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Assessment of Heart Rate Variability in Adolescents with Different Levels of Personal Anxiety in Physical and Mental Tests

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DOI: 10.4236/psych.2018.913155    32 Downloads   82 Views  

ABSTRACT

The purpose of this research was to investigate the relationship of the personal anxiety level and the markers of autonomic nervous system function in schoolchildren. Methods: A total of 124 adolescents were examined using the questionnaire “The scale of reactive and personal anxiety” (PA) and an analysis of heart rate variability (HRV). The data were analysed and used to classify personal anxiety into 3 groups: low PA (<30 points), moderate PA (30 ≤ PA < 45 points), and high PA (>30 points). Associations between personal anxiety and HRV markers were assessed using Spearman’s rank correlation and the odds ratio (OR). Results: The optimal type of heart rhythm regulation was noted among 81.8% of adolescents with low PA compared to 56.8% of schoolchildren with moderate PA and 63.8% with high PA. Emotional stress was also significantly higher for the adolescents with a low level of PA vs. a moderate level of PA in both tests: in the orthostatic test (“high level” RRI OR = 1.87, p = 0.001) and in the “through the mind” test (“high level” RRI OR = 1.87, p < 0.001; “low level” OR = 1.88, p < 0.001). Conclusion: Emotional stress causes the most significant shifts of the functional indicators of the autonomic nervous and cardiovascular systems in schoolchildren, especially in those with high levels of personal anxiety, as determined by an orthostatic test.

1. Introduction

One widely used measure of autonomic nervous system (ANS) activity is the beat-to-beat variations in cardiac rhythm as indexed by heart rate variability, which is currently one of the most widespread methods for the quick assessment of the functional state of different autonomic regulation elements and hence the whole body (Fagundes et al., 2011, Jarczok et al., 2013, Voltas et al., 2016) . HRV has been independently associated with morbidity and mortality, especially in relation to cardiovascular disease (Jarczok et al., 2013, Thayer et al. 2010) , fatigue (Fagundes et al., 2011) , work stress (Loerbroks et al., 2010) , and psychological status (Fagan et al., 2017, Dzhebrailova & Suleymanova, 2012, Koenig et al., 2018) . Psychological stress is thought to be a dominant factor in the lives of many people. Adolescents are also exposed to psychological stress, depression and anxiety. This exposure suggests the necessity to introduce dynamic control of the functional state of adolescents.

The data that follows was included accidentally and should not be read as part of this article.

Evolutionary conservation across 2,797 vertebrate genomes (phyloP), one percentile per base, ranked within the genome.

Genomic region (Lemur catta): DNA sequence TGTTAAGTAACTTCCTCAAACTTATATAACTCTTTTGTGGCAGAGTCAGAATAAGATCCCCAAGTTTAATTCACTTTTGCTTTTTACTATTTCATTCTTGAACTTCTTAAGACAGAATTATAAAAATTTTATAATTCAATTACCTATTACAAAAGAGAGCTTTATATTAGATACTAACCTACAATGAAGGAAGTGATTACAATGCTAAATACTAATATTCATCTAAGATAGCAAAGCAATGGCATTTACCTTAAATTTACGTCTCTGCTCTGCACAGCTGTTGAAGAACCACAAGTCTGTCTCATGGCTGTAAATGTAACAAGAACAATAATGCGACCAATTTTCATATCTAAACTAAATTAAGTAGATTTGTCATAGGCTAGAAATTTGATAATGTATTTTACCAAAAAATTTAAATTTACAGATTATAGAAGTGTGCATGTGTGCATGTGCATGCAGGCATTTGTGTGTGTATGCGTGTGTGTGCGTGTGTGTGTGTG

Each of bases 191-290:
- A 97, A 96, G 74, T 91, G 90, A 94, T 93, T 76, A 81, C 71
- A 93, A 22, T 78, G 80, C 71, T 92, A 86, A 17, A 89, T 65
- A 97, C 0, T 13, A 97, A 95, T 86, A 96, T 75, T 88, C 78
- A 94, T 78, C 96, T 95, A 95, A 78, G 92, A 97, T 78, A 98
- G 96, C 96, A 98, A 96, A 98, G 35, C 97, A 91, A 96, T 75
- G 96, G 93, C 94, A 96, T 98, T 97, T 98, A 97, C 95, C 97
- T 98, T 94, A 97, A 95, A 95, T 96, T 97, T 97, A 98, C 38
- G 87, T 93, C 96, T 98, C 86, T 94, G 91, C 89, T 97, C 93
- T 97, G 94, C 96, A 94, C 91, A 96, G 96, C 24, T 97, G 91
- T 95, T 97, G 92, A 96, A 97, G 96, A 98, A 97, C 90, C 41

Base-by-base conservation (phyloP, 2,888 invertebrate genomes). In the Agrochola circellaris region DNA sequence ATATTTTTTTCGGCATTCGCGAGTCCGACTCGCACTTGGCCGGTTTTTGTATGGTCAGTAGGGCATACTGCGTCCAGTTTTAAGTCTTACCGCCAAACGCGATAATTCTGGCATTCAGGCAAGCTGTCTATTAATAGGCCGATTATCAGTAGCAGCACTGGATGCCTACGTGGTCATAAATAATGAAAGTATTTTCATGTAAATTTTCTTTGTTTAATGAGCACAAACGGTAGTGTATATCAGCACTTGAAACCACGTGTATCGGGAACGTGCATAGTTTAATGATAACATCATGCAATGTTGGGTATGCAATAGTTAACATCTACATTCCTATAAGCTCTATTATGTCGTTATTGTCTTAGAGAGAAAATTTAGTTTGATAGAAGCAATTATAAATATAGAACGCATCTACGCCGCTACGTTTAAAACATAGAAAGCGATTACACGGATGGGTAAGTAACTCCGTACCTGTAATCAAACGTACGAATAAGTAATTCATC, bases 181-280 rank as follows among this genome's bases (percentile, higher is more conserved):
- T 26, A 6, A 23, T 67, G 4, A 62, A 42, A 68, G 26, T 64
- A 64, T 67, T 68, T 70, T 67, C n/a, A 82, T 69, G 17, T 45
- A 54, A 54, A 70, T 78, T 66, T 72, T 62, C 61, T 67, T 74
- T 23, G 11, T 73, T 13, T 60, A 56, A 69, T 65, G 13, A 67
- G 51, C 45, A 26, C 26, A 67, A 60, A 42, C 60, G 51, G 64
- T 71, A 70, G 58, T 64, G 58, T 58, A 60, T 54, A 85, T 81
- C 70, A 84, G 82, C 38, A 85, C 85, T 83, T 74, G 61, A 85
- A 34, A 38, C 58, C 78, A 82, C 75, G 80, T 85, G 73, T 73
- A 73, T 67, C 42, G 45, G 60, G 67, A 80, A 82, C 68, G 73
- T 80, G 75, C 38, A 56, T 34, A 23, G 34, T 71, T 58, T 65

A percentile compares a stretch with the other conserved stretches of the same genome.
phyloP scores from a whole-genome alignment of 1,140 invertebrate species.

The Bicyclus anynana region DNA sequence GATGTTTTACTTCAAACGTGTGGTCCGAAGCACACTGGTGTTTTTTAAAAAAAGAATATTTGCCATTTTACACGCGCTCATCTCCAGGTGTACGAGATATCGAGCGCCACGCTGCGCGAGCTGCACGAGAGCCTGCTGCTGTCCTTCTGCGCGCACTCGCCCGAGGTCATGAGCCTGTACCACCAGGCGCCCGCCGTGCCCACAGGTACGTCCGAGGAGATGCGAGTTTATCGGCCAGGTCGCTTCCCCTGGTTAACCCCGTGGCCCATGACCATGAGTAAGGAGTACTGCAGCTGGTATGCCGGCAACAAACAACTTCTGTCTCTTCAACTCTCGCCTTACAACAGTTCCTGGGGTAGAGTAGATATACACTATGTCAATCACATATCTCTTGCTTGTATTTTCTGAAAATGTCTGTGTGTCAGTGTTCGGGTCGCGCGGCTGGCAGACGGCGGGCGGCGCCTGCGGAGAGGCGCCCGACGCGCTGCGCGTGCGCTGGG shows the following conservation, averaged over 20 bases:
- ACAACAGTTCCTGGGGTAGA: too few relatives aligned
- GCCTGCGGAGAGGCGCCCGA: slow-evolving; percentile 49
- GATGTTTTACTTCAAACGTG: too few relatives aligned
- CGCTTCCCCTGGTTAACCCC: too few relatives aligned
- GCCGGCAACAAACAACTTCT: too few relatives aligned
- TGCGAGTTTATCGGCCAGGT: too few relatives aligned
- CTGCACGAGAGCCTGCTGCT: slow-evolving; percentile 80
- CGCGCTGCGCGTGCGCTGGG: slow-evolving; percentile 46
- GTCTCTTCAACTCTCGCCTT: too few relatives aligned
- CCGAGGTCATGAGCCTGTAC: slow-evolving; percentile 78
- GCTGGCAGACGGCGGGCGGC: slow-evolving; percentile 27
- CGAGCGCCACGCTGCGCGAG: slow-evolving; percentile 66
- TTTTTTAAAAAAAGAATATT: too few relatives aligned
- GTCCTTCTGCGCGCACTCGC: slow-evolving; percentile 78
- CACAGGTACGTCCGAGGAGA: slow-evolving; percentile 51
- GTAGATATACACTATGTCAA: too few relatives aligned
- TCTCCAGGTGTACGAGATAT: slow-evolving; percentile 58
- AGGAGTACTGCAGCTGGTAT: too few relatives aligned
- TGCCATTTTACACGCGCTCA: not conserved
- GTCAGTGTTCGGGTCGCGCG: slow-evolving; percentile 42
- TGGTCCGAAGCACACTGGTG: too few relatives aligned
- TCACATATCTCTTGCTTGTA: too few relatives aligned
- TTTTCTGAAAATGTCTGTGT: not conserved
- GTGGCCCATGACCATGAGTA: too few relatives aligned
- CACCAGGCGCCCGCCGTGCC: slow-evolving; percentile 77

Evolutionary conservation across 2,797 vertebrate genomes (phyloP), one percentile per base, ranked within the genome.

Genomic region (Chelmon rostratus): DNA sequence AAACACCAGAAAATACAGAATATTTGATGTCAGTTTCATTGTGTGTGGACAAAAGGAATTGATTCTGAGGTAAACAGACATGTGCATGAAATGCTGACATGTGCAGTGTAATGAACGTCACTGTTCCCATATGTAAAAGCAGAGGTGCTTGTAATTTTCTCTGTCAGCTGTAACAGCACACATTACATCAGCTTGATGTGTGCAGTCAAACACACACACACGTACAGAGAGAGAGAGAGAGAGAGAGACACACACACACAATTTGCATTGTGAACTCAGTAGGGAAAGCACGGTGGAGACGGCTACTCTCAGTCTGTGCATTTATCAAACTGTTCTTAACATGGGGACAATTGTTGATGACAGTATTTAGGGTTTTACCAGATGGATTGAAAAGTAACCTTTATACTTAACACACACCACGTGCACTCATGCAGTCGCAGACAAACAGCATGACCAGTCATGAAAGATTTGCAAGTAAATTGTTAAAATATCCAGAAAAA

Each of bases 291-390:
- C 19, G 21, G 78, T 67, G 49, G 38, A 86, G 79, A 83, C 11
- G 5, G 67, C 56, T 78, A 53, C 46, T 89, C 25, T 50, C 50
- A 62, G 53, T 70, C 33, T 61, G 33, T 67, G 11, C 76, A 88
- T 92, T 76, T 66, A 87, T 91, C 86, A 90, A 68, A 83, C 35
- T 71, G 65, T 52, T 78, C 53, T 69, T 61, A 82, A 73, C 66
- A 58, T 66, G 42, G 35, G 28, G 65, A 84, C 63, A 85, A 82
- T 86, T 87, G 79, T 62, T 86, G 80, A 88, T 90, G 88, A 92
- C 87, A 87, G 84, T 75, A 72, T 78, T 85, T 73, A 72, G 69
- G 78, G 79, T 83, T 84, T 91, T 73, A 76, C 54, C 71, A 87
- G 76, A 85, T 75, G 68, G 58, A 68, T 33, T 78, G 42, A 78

However, the use of the formal analysis of HRV, which does not take into account individual features of autonomic regulation and psychological characteristics, sometimes leads to a distortion of the results. This is an important aspect of the system approach to considering the very complicated mechanism of the regulation of physiological functions, whose activity can be assessed by complex analysis data. This research aimed to investigate the relationship between personal anxiety level and markers of the autonomic nervous system function in adolescents.

2. Methods

The research was carried out in three stages. The study was conducted in accordance with the Declaration of Helsinki of protection of the rights of patients, (p.21-28. v.64th WMA General Assembly, 2013) and was approved by the local ethics committee (East-Siberian Institute of Medical and Ecological Research). All parents of participants gave written informed consent prior to examination. At the first stage, a voluntary comprehensive medical examination was carried out, including a survey and a general medical examination of 650 schoolchildren from 4 schools in the southern part of the Irkutsk region (Russia), of which 124 adolescents were invited for further examination (mean age 13.5 years, SD = 2.1, 53.2% female). The exclusion criteria were: suffering from a endocrine, neurological, developmental, psychiatric disorder; or cardiovascular or respiratory disease, as per medical records that were reported by parents. As we examined HRV in a sample of healthy adolescents, students with any defect of cardiograms were excluded (N = 16). A total of 748 investigations were performed. Participants were in self-reported good health and had no history of cardiovascular system disease. The participants had not had additional physical exercise for 6 months. The adolescents were interviewed using the questionnaire The scale of reactive and personal anxiety” by C.D. Spielberger (adapted into Russian by Yu. L. Hanin) (Hanin & Spielberger, 1981) . It clearly differentiates between the temporary condition of “personal anxiety” and the more general and long-standing quality of “trait anxiety”. The questionnaire has forty questions with a range of four possible responses to each. Evaluation of the test results will be carried out on a scale: up to 30 points―low, 31 - 44 points―moderate level, more than 45 points―high level of anxiety. The condition of the autonomic nervous system (ANS) was recorded using the automated program “VNS-Micro” (Neurosoft Company, Ivanovo) in the initial state and during performance of functional tests, including the orthostatic test and the “through the mind”test (calculated test). Raw beat-to-beat intervals (RRI) were analysed by researchers as previously described (Task Force …, 1996) .